When many people think of Vitamin A (Retinol), they think carrots and eyesight. Indeed vision is reliant on adequate quantities of this fat soluble vitamin, and carrots are an excellent source of beta carotene, the precursor to Vitamin A. Sufficient dietary sources are essential as the body is not able to synthesise Vitamin A.
Vital roles of this vitamin include vision, particularly in low light. Night blindness is one of the key indications that this nutrient may be deficient. However, other roles include healthy cellular growth and function; red blood cell formation and healthy immune function.
What causes more confusion though, is what foods contain Vitamin A in its preformed state of retinol, what foods contain the precursor carotenoids and what is the difference…
Preformed Vitamin A is the biologically active form and is found in animal products, most abundantly in liver, and also present in good quantities in fish (particular fish liver oils), eggs and dairy.
The best known carotenoid which is converted to Vitamin A is beta carotene, however there are many variations of carotenoids, not all of which are converted into Vitamin A.
Beta carotene needs to be converted biochemically into Vitamin A. Important in this process is healthy thyroid function. This means that in people with hypothyroidism there may be impaired capacity to convert beta carotene to Vitamin A. Good sources of beta carotene include sweet potato, carrots, red capsicum, spinach, broccoli, papaya and mango.
Unlike water soluble vitamins, fat soluble vitamins can be stored. Vitamin A is stored in the liver. This means there is also high propensity for toxicity, which in most cases arises through supplementation, not food sources, unless consuming large quantities of liver. Excess Vitamin A has been associated with birth defects for example, and for this reason it is important to be mindful of Vitamin A contained in multi vitamins etc. and to supplement with the guidance of a health practitioner.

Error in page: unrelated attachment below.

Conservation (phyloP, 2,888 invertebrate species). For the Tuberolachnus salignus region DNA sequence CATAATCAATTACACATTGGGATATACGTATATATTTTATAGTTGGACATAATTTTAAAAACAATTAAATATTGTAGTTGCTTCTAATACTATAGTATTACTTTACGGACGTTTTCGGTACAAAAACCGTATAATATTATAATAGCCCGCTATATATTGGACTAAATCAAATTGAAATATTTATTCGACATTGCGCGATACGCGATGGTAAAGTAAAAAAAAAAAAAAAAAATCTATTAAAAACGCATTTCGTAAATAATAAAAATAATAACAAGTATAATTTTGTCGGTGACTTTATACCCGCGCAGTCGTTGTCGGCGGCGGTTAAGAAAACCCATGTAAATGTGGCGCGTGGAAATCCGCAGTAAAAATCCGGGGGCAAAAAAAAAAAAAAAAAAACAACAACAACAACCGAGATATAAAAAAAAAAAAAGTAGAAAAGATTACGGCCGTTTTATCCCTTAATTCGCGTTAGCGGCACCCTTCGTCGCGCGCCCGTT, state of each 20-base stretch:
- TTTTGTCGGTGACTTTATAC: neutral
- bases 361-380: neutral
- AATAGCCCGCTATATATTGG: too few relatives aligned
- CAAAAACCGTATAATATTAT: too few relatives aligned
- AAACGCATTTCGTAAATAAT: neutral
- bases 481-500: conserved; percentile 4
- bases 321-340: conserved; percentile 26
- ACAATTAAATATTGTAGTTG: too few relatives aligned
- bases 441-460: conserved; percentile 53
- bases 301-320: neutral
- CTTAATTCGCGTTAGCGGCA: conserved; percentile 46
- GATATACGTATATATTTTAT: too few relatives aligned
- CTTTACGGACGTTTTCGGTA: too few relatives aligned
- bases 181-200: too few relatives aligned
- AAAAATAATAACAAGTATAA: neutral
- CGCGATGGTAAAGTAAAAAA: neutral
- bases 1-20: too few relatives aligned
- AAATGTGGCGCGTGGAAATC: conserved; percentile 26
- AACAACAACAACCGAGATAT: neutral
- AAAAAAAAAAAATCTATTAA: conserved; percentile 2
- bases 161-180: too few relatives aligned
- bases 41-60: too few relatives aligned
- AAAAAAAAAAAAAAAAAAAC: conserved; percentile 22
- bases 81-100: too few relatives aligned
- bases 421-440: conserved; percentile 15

Some findings highlighting the crucial role of Vitamin A include:
- Complications of Measles: Adequate vitamin A status has been shown to be an important factor in the severity of measles in children. That is, those in areas where Vitamin A deficiency is prevalent, have a higher risk of complications following measles infections, such as blindness, according to a study of African children.
- Age Related Macular Degeneration: Vitamin A, amongst other nutrients, including Vitamin E and carotenoids such as Lutein and Zeoxanthin, are considered to have an important role in the prevention of this condition, which causes blindness.
- Skin: Vitamin A’s role in cellular renewal means that it also has an important role in skin integrity.
- Recurrent infections: Vitamin A is required to help the body’s immune system fight infections. This nutrient can therefore become depleted after an infection, so it is important to consider foods such as nourishing pumpkin and sweet potato soups during convalescence to help replenish stores.
Factors increasing demand:
- Certain medications
- Infancy and childhood
- Pregnancy and lactation (* note excess can also occur and be toxic to fetus, as stated above)
- Premature babies
- Certain medical conditions such as Hypothyroidism
- Excessive Alcohol intake
- Restrictive diets